Participating v Spectating.
Here is why I care about Scotstoun and the ongoing debate on usage between athletics and rugby.
For generations of young Glasgow sportsmen and sportswomen Scotstoun Showgrounds provided a field of dreams as they aspired in their sporting careers through school and club.
I was very fortunate, as I was one of them from school at Glasgow Academy, then through the medium of Victoria Park AAC now Victoria Park City of Glasgow who have been there for over 90 years. I cannot claim to speak for them but I can certainly speak of them
This Club and its predecessors provided our City and Scotland with generations of international competitors who competed with distinction, winning honours at Olympic, European and Commonwealth level, very much the level that the Warriors currently aspire to.
It saddens me, that in recent times, the arrival of Glasgow Warriors has caused conflict. When the move was announced, I thought that it would present a wonderful opportunity for both sports to work together, in fact I said as much in articles written at the request of the Warriors Press Officer of the time Mark Palmer (now Rugby Correspondent Sunday Times) and posted on the official Warriors website in August 2012.
Athletics and rugby have coexisted in Scotland since Victorian times with many examples of overlap personified by the likes of Robert Stronach, Eric Liddell and Frank Dick. In fact many of the founder clubs of the Scottish Amateur Athletics Association in 1883 were rugby clubs like West of Scotland, Glasgow Accies, Watsonians and Edinburgh Accies.
At the end of the days march, Scotstoun is a publicly funded sports facility for the benefit of all, it is not a dedicated rugby stadium built and funded by Scottish Rugby, albeit they pay a rental as tenants.
The Warriors have brought great honour to Glasgow in recent times but this should not be at the expense of other users.
Athletics and rugby can thrive together with goodwill, good management and mutual respect, the last being one of the SRU's core values and after all, much of the modern fitness programmes used in rugby are based on athletics principles of yesteryear.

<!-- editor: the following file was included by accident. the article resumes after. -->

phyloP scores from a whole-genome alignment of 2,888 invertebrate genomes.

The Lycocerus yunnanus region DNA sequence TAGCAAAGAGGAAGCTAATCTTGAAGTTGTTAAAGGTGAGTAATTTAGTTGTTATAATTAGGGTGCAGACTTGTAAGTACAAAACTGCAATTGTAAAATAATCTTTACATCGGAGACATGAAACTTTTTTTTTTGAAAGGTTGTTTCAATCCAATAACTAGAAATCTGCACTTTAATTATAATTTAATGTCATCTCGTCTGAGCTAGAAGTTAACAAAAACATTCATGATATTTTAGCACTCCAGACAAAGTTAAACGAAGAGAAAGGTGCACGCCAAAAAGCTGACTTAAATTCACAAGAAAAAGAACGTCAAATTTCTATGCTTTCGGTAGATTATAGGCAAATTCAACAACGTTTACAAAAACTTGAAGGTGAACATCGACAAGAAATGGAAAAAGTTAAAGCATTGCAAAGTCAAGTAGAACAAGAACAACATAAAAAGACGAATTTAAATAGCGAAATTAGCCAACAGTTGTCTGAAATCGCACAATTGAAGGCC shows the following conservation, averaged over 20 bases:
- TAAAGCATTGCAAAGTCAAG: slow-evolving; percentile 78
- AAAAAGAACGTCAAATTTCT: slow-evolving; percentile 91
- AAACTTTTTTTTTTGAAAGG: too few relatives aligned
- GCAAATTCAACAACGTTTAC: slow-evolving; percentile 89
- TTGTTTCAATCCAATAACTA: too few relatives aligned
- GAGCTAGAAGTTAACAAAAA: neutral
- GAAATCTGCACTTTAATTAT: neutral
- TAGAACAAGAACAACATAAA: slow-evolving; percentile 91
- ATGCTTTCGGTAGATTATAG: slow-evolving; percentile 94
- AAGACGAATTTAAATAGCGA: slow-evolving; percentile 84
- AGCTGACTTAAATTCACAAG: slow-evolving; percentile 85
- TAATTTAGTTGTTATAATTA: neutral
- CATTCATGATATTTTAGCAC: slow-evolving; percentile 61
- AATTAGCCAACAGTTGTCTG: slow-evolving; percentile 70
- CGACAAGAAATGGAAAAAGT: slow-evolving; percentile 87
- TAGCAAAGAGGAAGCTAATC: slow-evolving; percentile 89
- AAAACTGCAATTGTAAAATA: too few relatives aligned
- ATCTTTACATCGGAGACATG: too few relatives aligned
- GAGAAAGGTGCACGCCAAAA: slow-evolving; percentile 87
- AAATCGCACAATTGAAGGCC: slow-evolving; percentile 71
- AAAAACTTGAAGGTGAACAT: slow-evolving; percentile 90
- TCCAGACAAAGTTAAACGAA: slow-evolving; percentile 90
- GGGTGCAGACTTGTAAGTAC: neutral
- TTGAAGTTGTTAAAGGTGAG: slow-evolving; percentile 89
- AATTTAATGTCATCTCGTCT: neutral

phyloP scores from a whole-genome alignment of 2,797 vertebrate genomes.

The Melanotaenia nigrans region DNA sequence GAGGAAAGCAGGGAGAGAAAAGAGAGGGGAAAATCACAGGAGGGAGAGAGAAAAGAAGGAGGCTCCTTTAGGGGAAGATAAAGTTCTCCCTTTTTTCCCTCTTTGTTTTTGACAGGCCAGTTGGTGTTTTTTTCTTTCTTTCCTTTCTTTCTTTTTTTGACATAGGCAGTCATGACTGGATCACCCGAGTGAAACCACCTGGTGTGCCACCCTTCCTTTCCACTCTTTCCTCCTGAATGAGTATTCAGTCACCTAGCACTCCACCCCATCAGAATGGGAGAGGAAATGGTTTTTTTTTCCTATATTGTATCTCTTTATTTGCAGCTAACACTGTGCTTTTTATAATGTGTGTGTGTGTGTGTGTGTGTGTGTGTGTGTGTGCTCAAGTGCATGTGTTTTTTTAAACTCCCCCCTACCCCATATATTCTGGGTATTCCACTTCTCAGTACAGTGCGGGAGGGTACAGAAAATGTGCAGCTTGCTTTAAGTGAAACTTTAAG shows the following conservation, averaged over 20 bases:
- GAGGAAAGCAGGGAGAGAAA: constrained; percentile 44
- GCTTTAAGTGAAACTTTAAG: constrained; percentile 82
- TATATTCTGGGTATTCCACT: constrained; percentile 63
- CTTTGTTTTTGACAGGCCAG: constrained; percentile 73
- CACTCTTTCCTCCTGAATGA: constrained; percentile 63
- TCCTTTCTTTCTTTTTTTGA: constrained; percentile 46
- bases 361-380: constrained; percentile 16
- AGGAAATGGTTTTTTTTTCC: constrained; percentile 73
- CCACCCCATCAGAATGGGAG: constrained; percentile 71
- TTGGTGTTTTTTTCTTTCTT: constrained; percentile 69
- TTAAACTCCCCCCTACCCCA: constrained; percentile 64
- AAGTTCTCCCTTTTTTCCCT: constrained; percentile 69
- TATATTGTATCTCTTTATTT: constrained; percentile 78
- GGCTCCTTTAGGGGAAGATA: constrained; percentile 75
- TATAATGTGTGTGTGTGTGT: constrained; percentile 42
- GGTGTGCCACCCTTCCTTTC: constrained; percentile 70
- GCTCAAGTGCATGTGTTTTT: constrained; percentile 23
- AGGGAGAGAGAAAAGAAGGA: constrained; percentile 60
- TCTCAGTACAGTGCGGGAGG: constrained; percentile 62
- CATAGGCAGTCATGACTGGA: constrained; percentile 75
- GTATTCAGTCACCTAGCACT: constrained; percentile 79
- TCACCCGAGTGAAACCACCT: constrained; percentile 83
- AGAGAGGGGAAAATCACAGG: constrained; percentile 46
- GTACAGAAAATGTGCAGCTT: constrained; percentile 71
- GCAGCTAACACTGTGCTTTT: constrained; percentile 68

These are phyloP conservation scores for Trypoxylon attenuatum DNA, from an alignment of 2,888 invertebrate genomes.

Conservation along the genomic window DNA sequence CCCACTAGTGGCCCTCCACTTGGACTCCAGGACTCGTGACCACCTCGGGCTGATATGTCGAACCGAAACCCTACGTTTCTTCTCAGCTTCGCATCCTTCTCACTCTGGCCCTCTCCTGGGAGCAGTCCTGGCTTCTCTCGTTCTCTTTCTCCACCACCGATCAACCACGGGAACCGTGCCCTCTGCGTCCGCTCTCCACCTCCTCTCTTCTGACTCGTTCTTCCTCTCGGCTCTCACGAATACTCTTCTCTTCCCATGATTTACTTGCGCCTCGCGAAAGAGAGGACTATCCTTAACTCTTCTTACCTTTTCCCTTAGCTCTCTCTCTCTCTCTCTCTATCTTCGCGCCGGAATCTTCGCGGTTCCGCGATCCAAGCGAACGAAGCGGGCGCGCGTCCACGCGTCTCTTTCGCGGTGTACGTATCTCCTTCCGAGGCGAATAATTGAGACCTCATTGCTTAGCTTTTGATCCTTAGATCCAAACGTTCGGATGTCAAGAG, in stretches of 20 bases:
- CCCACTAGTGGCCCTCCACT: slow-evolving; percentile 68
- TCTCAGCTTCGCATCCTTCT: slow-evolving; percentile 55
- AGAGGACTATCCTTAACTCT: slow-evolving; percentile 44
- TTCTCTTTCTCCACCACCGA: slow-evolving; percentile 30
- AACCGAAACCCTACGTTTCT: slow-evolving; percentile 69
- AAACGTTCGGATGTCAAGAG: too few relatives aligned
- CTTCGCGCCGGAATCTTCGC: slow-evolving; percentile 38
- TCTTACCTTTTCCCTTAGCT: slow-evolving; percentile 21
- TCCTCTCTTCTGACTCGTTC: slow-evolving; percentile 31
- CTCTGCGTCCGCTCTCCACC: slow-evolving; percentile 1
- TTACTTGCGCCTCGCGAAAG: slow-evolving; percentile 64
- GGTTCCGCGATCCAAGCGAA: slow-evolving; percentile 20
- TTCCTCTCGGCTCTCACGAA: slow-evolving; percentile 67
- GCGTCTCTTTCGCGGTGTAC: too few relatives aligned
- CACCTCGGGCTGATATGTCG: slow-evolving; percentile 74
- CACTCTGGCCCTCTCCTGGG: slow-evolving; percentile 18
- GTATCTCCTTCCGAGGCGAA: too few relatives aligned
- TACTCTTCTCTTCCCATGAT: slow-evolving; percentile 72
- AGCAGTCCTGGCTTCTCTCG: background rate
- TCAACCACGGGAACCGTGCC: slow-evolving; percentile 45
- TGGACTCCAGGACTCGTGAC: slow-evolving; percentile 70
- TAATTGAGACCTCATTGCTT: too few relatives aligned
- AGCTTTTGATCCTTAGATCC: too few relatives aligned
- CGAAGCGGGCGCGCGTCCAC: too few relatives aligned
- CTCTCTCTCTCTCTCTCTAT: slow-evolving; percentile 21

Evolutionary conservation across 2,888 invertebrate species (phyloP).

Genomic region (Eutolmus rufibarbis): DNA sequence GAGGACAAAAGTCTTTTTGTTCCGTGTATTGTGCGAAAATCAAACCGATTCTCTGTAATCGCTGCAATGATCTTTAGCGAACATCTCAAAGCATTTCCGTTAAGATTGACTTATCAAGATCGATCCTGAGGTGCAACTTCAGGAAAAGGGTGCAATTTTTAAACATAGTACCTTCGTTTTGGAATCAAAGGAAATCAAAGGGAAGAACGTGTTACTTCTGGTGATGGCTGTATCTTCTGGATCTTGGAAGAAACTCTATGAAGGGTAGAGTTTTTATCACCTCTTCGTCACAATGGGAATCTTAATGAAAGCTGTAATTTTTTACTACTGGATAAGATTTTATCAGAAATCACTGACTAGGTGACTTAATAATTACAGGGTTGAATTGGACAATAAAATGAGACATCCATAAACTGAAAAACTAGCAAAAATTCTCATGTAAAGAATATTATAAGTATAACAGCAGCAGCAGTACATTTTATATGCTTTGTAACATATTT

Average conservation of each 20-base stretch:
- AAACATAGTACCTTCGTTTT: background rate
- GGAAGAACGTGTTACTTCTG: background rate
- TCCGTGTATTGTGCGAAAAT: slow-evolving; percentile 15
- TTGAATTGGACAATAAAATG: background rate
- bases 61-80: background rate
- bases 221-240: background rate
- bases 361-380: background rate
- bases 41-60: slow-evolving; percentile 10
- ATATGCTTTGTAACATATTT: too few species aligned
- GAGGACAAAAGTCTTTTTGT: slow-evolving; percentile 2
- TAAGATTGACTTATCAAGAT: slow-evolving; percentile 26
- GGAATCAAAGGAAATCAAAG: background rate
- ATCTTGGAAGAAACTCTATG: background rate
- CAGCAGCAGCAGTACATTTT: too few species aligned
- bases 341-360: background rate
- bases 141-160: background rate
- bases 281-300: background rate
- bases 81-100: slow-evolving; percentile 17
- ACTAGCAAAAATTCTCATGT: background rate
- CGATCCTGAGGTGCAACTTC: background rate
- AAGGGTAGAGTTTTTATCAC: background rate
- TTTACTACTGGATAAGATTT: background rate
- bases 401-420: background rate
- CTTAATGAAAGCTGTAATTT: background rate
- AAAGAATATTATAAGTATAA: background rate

One of the Warriors favourite sons and Scottish Cap, now rugby pundit John Barclay, may owe some of his sporting ability to his father Graham who was a British Youth High Jump Champion and a member of Victoria Park.
I am not blind to the pressures of the modern professional rugby era, having been involved since 1997 with Glasgow Hawks, a club that has provided the Warriors with a steady flow of players, probably more players than any other club, the latest being Ross Thompson.
Just as Warriors want to follow their ambitions into Europe on the pitch so do others on track and field and now with Rugby Sevens included in the Olympic programme the synergy is complete.
The Warriors have a huge opportunity to build bridges with athletics as they have the professional setup which other users do not enjoy.
Let's hope this opportunity is grasped for the benefit of sport in our City and that this leads to more honours on pitch, track and field. Surely that's what we want to see, Athletics and Rugby flourishing side by side.
It would be a tragedy if through Rugby's pursuit of finding the next Finn Russell, Athletics are denied finding the next Laura Muir.
Here lies the dilemma; is the purpose of Glasgow Life to provide facilities for a professional sports franchise with emphasis on spectating or is it providing facilities for community sport with the emphasis on participating.
I hope Glasgow Life will stay true to the Legacy of Glasgow 2014 where the increase in participation was at the beating heart of the endeavour and should still be post COVID.
By Hugh Barrow - Past President of Victoria Park A.A.C